Cost is the major reason why Medicare Advantage plan beneficiaries switch plans, but people who switch also tend to have lower satisfaction scores based on non-cost factors. Those ratings have a lot to do with information and communication, according to J.D. Power’s 2019 Medicare Advantage Plan Study.
The Study explores MA beneficiaries’ views on six factors:
- Coverage and benefits
- Provider choice
- Customer service
- Information and communication, and
- Billing and payment.
Kaiser Foundation Health Plan garnered the top spot for the fifth year in-a-row.
By feature, Kaiser achieved 5 “Power Circles” for all factors except for cost and provider choice, each of which earned only 3 Circles out of 5. The Power Circle detailed ratings are shown in the second chart from the J.D. Power study.
Highmark and Humana led the second tier of MA Plan satisfaction with four Power Circles. Each of these plans scored higher than Kaiser on cost, with Highmark the only plan studied earning five Circles, the maximum, for provider choice.
The plans studied in this 2019 report included Aetna, Anthem, BlueCross BlueShield of Michigan, BlueCross BlueShield of Minnesota, Centene, Cigna HealthSpring, Highmark, Humana, Kaiser Foundation Health Plan, UnitedHealthcare, and WellCare.
For the research, J.D. Power surveyed 3,233 members of Medicare Advantage plans in January through March 2019.
Health Populi’s Hot Points: “Even though health plans have been delivering a remarkably consistent customer experience, there is still room for improvement in the form of lower costs for seniors, proactive communication around explanation of benefits and helping members coordinate healthcare,” James Beem, J.D. Power’s Managing Director of Global Healthcare Intelligence, opined in the study’s press release.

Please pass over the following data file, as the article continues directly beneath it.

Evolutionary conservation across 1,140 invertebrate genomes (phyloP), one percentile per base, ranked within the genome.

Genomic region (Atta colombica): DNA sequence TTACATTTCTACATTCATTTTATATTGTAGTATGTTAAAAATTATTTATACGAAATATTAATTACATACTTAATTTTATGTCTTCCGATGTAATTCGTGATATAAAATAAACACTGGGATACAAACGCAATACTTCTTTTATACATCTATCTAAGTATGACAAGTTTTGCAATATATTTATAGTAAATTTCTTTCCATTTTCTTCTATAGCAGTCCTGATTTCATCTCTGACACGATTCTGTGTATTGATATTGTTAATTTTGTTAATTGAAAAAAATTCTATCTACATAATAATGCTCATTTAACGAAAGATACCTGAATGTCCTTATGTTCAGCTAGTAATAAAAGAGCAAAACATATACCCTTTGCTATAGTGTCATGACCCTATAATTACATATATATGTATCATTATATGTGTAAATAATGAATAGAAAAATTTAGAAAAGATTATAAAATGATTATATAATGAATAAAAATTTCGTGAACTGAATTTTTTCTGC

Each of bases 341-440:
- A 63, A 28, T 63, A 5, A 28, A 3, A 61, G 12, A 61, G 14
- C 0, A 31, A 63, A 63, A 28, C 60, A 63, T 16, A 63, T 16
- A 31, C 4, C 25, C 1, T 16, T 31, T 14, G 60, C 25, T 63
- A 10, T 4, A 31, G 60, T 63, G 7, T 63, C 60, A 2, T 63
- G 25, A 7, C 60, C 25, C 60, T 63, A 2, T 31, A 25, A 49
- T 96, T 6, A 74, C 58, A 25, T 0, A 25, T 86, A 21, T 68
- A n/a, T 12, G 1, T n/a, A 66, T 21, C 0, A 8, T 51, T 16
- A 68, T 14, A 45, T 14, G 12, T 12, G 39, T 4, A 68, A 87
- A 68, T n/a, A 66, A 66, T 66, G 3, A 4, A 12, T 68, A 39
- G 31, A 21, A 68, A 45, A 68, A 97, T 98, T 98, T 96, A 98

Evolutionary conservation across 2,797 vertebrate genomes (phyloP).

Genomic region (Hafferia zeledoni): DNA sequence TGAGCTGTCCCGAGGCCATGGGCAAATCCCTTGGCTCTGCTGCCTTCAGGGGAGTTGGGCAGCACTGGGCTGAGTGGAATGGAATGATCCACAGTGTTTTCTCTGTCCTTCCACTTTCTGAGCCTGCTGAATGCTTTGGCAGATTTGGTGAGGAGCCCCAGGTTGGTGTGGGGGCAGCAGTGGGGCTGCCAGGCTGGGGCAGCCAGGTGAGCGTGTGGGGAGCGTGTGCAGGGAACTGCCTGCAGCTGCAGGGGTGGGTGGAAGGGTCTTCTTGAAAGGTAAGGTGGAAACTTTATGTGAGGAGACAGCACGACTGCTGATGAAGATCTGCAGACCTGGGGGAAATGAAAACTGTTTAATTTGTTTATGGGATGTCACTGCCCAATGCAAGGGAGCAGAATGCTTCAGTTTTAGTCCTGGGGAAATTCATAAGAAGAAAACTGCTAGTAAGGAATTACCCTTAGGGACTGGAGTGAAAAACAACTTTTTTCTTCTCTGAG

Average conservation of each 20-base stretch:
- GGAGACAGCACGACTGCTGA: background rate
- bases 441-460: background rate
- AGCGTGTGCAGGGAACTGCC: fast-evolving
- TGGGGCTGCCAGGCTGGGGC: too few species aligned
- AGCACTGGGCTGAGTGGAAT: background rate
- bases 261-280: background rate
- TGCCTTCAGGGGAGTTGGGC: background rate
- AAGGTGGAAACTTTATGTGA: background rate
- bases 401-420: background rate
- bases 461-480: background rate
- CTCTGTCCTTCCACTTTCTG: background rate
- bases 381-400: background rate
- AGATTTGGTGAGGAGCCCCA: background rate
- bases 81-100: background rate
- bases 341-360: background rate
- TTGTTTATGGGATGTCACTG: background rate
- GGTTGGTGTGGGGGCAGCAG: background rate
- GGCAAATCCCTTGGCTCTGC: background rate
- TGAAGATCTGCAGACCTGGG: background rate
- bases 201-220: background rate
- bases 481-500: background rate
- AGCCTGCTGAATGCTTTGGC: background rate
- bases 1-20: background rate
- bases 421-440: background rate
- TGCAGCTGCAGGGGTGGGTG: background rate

J.D. Power defines the “information and communication” component as, “the usefulness of information, ease of understanding plan benefits and services, frequency of communications, and variety of communications.”
Fewer than one in 10 Medicare Advantage beneficiaries told J.D. Power they have experienced the three sub-components that make up “information and communication.”
As the J.D. Power study went public, so, too, did an announcement from AHIP, the advocacy organization for health insurance companies, launching a program called Project Link to address the social determinants of health.
A quote from Ghita Worcester, SVP Public Affairs and Chief Marketing Officer of UCare, points to the importance of and opportunity for personalization in health benefits to actually benefit an individual:
“At UCare, we know the health of our members is directly impacted by conditions where they are born, grow, work, play and age…We also recognize the need to tailor health improvement programs to meet the needs of all our members. Partnering with individuals and their diverse communities on solutions is fundamental to our mission of improving the health of our members through innovative services and partnerships across communities.”
Addressing the information and communications pillar, one of J.D. Power’s health plan satisfaction factors, is key to not only bolstering satisfaction but to that need to tailor health improvement programs that truly improve a beneficiary’s health. This isn’t just a matter of deploying information technology for technology’s sake, like a portal that isn’t based on how older people access, use and appreciate “information” or data. These platforms and programs have to be design-ful, inspired and built on peoples’ values, capabilities, natural life flows and goals.
Through AHIP’s Project Link, health plans may have another resource to inform and support efforts to improve communication that educates, informs and inspires older peoples’ health activation and sustained engagement, drives up satisfaction and — most importantly — improve the health of Americans as they age.